Four-faced half figure (Sakimatwematwe)
The Lega do not have a centralized political system. Instead, leadership and governance are vested in Bwami, a graded association open to both men and women that teaches values of moderation, nonviolence, kinship, respect, constraint and moral as well as physical beauty. It was also the major channel for prestige and the sole motivation for the visual arts.
Not all members reach the highest grades of Bwami. The few that do become the moral and philosophical elite and they are entitled to possess particular emblems appropriate to their status. These emblems, which are accumulated over time, include carved wood or ivory sculptures that illustrate proverbs or aphorisms about moral perfection.
The multiheaded figure known as Sakimatwematwe, or “many heads,” illustrates the proverb “Sakimatwematwe has seen an elephant on the other side of the large river” and teaches Bwami members to be openminded, wise, and fair. This meaning applies to any multiheaded figure. The Museum’s example has a meaningful form that stops not at the base of the neck but becomes a stool with legs bending outward at an angle. Among the Lega, only high-ranking individuals possess stools in the Bwami society. Explanations of such figures demonstrate the complex teachings of the Bwami society and the layered meanings of its sculptures.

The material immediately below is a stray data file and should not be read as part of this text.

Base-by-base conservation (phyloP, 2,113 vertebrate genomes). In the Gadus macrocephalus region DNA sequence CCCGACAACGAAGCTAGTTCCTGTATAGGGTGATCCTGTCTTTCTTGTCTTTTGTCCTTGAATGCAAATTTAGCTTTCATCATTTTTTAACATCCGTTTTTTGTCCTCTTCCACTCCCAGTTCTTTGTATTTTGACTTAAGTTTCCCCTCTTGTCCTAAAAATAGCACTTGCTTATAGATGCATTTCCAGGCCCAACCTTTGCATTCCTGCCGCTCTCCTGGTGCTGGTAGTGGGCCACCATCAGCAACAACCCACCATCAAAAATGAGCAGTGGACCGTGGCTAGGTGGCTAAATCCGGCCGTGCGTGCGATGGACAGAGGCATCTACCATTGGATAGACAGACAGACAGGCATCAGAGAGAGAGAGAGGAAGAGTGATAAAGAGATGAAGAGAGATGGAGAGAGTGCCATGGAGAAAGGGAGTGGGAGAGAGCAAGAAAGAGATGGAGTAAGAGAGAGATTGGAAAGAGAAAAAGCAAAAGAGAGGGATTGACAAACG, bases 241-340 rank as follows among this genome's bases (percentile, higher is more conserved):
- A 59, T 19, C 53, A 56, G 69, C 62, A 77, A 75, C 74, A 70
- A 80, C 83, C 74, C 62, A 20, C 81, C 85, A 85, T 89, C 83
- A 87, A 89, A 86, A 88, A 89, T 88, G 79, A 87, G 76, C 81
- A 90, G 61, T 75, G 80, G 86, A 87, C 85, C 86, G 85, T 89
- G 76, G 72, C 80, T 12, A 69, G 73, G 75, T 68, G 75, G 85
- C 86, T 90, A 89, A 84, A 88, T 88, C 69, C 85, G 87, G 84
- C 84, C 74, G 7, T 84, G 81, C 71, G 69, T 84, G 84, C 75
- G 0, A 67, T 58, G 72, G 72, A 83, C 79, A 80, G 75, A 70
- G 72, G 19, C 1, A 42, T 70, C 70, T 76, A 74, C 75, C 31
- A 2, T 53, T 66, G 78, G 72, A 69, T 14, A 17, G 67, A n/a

The aphorism refers to the cylindrical base of the seat and base. The seat and base are referred to here as two opposing heads, a theme frequently represented on anthropomorphic figurines. Many-Heads is a symbol of the wisdom, perspicacity, and equitableness of the kindi (one of the highest grades in Bwami). Everybody can achieve status and self expression through Bwami: “Every chair has an open space; every mulega [member of the Lega] is [a potential] wabume [one who has virility and manhood, poise and character, and status; one who is fully human].” The statement, “The chair was very bad; bukenga leaves have made me shine around the eyes,” bears on the beautiful gloss obtained by sanding the chair with lubenga leaves and by oiling it. The reference is to a man whose goodness or whose kanyamwa wife (both represented by the lubenga leaf) have brought him fame. An uninitiated person is in darkness; bwami brings light and gives greatness (shine) to people. The typical bend in the legs of the chair is reminiscent of death: “The branch of the nkungu tree: the bending is the reason why it dies.” The aphorism refers not merely to knees bent by old age, but to the use of a bent branch of the tree to tear off the head of the decomposing corpse.
Roslyn A. Walker, "Four-faced half figure (Sakimatwematwe)," in The Arts of Africa at the Dallas Museum of Art (New Haven and London: Yale University Press, 2009), 64.